Type My Heart

Our Typography final was a 4 week project to create a book. I chose to print mine on one sided canvas paper (meaning I had to sew the pages back-to-back) and to bind it with leather (for durability.) I also sprayed each page with a Krylon protective spray.

This book should be able to endure many, many years of loving hands flipping through it.


  1. Read the book “10 Commandments of Type”.
  2. Retype the 10 commandments (rules).
  3. Illustrate the rule with typography.
  4. Illustrate how to break the rule.
  5. Put all of this into a book format.

In other words, we were to have 20 typographic illustrations, 2 of which were required content.

Simple enough, but I was not interested in re-typing a book that did not impress me (I never did read it all.) So I came up with a whole different take on the same concept and turned it into a gift for my mother. Since 20 pages were required and I have 18 nieces and nephews, the subject matter was pretty much a no-brainer. The rules were turned into “Boundaries” and “No Boundaries”, which seemed an appropriate word for kids.

The pages were laid out in a spread format, so each spread (the boundary on the left and the broken boundary on the right) actually went together. Something that is not noticed when each page is read separately in the slideshow below.

The photos are all my own and taken in 2010. The writing is also my own and strives to capture something specific about each child.

During this process, I fell in love with these kids all over again. This has to be my absolute favorite project I have ever done at the Art Institute. How in the world will I ever top it?!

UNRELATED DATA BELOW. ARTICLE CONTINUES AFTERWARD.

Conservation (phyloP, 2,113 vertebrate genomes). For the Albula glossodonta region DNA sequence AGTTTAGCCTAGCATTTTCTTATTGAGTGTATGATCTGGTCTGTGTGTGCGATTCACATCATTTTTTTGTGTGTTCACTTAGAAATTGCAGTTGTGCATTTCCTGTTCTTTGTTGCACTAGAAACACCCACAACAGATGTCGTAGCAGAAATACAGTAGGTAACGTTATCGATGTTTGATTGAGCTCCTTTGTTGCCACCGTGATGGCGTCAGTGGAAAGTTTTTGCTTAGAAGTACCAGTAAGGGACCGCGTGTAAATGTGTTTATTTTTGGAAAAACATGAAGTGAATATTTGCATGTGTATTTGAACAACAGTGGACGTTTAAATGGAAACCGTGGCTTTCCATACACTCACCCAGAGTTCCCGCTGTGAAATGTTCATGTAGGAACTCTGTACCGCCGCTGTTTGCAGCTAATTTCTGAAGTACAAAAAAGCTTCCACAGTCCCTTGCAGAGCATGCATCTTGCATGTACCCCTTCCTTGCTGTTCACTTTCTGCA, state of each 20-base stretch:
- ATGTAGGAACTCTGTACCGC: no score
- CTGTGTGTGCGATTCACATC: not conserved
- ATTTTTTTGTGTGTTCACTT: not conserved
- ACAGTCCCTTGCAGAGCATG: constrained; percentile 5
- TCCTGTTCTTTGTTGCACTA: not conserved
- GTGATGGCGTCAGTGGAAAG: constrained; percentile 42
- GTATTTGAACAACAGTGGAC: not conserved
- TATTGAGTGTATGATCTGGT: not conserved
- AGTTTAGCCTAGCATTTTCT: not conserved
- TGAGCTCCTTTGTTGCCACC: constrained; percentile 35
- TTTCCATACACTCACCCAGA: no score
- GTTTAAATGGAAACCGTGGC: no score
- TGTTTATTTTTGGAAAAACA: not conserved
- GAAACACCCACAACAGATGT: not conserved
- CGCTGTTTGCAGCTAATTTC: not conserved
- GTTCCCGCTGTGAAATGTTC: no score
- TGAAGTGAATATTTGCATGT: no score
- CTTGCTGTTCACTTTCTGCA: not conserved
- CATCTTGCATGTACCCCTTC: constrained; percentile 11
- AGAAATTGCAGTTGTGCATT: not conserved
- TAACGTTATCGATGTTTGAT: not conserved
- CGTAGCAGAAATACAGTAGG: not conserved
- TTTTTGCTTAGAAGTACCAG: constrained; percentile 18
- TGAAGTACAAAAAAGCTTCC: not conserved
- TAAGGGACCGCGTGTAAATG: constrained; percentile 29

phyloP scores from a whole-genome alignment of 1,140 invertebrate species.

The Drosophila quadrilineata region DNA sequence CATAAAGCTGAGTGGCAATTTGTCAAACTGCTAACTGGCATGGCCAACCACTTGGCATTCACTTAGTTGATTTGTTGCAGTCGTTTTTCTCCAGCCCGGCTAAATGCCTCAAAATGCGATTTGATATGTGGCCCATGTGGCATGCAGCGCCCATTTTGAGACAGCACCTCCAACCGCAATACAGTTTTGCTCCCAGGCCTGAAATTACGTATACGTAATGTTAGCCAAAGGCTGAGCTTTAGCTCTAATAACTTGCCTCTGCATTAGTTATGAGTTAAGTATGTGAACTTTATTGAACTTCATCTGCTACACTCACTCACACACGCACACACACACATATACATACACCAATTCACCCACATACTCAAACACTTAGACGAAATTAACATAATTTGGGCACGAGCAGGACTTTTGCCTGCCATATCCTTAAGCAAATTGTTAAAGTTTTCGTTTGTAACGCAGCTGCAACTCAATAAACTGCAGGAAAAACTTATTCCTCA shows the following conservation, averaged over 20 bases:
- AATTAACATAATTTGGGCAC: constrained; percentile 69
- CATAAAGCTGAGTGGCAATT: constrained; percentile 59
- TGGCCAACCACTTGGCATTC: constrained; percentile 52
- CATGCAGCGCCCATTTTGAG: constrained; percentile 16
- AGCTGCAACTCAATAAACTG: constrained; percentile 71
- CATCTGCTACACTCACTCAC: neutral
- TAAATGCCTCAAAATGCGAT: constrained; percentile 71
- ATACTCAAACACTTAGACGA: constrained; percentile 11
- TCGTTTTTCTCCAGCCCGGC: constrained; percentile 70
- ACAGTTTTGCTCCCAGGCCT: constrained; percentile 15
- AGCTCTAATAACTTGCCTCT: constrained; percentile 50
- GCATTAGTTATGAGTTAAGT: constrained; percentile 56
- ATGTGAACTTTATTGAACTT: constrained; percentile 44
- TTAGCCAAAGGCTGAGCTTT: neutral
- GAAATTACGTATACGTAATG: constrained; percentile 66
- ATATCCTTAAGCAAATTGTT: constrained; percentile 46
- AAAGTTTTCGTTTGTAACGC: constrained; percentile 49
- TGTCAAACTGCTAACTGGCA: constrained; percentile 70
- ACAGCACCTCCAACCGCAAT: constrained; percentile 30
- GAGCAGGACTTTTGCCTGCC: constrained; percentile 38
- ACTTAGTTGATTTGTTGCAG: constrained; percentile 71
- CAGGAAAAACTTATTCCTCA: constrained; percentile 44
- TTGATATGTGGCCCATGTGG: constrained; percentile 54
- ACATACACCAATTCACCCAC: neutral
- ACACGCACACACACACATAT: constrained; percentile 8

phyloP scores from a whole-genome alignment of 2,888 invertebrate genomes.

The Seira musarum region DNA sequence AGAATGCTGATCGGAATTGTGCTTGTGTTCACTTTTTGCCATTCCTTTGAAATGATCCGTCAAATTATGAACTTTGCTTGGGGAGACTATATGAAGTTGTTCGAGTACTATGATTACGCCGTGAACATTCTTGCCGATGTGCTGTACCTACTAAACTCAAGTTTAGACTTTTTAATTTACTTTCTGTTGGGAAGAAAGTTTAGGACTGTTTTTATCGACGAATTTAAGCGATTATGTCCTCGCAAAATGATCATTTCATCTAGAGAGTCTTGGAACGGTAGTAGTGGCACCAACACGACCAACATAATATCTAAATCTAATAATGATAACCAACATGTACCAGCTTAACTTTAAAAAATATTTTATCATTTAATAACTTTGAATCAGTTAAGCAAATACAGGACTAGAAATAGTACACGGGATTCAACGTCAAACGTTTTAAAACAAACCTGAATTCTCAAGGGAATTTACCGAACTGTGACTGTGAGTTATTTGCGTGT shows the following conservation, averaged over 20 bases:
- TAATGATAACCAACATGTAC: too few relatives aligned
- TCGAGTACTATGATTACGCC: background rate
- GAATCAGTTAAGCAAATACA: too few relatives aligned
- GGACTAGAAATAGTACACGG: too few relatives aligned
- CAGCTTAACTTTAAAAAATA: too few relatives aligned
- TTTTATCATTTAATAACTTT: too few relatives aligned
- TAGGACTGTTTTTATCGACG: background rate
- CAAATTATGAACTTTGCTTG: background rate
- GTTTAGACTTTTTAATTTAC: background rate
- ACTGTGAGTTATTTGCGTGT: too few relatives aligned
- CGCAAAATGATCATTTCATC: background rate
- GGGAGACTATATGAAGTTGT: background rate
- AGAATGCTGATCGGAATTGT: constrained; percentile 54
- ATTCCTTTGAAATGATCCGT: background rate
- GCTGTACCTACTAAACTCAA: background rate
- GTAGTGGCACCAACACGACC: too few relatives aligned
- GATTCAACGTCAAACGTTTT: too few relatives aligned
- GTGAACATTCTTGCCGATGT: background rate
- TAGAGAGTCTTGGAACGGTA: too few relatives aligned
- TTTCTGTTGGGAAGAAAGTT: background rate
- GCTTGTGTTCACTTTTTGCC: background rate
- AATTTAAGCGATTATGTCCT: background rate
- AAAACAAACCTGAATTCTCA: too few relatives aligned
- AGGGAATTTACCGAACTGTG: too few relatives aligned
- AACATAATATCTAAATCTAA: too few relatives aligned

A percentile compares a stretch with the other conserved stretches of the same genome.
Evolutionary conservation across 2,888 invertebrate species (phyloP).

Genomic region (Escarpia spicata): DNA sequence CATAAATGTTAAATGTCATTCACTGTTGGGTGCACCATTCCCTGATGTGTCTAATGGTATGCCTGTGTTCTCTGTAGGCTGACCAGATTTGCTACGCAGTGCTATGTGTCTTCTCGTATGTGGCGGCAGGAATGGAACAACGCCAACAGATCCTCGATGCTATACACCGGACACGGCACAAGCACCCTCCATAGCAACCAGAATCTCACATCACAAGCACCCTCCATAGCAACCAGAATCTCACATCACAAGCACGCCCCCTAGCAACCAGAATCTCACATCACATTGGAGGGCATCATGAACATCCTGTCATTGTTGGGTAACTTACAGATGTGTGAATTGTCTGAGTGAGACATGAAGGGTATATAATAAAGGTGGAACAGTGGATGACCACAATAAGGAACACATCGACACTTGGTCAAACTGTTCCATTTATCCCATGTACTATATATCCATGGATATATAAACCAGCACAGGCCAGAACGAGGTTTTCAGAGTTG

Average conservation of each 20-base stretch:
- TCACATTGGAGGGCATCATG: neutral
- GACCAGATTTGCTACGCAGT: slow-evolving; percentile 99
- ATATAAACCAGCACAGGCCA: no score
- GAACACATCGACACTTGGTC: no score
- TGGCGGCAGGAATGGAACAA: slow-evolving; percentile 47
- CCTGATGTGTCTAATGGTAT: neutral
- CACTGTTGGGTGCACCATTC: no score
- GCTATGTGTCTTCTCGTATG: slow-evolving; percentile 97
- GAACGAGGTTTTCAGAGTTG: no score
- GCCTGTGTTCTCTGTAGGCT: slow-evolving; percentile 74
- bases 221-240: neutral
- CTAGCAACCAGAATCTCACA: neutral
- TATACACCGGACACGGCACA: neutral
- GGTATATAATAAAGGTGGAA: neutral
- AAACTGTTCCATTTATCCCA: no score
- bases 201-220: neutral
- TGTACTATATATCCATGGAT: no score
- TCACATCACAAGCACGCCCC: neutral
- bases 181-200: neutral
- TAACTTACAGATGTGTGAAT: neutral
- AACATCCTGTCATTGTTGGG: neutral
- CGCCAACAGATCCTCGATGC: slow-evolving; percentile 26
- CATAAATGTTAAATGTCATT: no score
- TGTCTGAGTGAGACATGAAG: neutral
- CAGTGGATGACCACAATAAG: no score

I ended up making two of these. One I turned in to my instructor and the other I gave to Mom as an early Mother’s Day gift. Keeping something like this secret just isn’t in my skill set.

For the entire book and photos of the process:

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Helvetica is a typeface that is used everywhere; however, have you ever thought about the history behind why signage looks so clean and crisp? Or where it originated? No? Well why not? A good way to learn about it is to watch the movie. Yes, there is a whole movie devoted to Helvetica. We watched it in our Adv. Typography class, wrote a paper on it, then created DVD cases using only the Helvetica font and our body copy.

The project did not enamor me at all, sorry to say. However, I loved (!!!) the movie and it gave me a lot to think about in my new career direction. If you watch the documentary then you might recognize that one case is Swiss style design (very crisp, clean, and no frills). The second (colorful, more expressive) one is “Swiss with a twist”.

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The “dull” work of a Graphic Artist

A graphic designer sometimes dips into the same work I have done for years as a technical writer in the corporate setting. Organizing complex information for ease of understanding and use is one of those skills demanded by both careers paths. The following form was an exercise given to us by our teacher. We each had to organize 3 pages of information into a form that would be easy to use utilizing the InDesign software.

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Highlights of my life in an infographic